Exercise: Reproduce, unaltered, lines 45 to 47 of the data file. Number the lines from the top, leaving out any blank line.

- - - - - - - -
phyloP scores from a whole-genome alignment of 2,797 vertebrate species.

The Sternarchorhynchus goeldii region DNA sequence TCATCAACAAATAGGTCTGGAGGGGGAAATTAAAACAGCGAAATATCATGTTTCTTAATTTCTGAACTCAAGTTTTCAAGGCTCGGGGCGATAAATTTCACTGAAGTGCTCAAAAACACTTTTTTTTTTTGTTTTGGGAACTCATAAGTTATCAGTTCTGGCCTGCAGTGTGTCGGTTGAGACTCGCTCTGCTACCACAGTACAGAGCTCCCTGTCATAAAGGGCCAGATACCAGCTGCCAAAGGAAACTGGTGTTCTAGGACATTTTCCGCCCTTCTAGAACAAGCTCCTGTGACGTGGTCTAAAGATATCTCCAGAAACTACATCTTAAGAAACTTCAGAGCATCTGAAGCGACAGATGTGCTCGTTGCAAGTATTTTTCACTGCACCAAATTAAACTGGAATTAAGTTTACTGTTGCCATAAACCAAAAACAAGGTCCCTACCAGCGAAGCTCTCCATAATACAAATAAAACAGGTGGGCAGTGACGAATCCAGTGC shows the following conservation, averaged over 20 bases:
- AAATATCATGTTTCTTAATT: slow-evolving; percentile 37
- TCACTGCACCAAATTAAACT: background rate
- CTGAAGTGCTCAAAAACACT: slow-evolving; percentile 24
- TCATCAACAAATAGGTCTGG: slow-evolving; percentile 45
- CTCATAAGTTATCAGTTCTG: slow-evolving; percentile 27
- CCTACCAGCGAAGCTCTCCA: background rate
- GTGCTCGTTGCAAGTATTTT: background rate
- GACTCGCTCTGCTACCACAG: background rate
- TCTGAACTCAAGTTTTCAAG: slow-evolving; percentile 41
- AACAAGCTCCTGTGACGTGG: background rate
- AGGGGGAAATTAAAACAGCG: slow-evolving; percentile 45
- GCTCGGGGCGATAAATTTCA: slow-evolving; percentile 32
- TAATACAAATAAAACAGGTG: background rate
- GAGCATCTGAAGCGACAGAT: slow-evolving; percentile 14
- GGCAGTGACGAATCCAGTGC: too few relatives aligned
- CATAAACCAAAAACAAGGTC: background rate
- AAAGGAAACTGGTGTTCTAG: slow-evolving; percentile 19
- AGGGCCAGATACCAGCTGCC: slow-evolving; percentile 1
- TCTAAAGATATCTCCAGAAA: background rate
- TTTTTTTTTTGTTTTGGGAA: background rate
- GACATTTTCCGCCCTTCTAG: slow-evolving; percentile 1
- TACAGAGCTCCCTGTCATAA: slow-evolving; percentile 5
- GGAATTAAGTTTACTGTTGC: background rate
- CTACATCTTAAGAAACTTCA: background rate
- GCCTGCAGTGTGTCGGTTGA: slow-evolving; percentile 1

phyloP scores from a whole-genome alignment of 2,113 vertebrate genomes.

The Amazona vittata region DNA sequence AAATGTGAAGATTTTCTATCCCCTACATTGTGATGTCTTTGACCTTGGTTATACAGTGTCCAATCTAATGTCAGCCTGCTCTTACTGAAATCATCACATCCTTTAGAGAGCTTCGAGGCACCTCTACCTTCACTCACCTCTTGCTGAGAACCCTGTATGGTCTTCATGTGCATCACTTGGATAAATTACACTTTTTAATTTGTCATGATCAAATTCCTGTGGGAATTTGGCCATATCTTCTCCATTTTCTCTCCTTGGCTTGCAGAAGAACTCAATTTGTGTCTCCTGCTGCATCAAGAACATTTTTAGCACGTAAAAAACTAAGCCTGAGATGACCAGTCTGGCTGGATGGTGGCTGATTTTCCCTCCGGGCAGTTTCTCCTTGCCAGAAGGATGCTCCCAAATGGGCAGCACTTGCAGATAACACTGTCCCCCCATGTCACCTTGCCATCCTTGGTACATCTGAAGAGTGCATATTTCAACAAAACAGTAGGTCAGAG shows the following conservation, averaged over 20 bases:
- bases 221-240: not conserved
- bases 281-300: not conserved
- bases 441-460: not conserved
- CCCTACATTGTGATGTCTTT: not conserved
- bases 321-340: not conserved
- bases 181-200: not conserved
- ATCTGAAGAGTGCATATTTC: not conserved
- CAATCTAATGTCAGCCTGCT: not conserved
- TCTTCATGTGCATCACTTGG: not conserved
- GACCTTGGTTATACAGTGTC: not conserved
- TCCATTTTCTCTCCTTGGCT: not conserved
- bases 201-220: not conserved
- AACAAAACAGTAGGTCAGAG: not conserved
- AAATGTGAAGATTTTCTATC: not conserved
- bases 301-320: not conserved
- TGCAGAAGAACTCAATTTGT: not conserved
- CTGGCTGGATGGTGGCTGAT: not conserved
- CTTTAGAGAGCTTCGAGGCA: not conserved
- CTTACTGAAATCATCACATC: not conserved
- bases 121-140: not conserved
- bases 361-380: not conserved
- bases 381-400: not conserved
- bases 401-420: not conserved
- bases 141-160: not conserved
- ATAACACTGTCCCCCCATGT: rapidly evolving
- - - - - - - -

- TGCAGAAGAACTCAATTTGT: not conserved
- CTGGCTGGATGGTGGCTGAT: not conserved
- CTTTAGAGAGCTTCGAGGCA: not conserved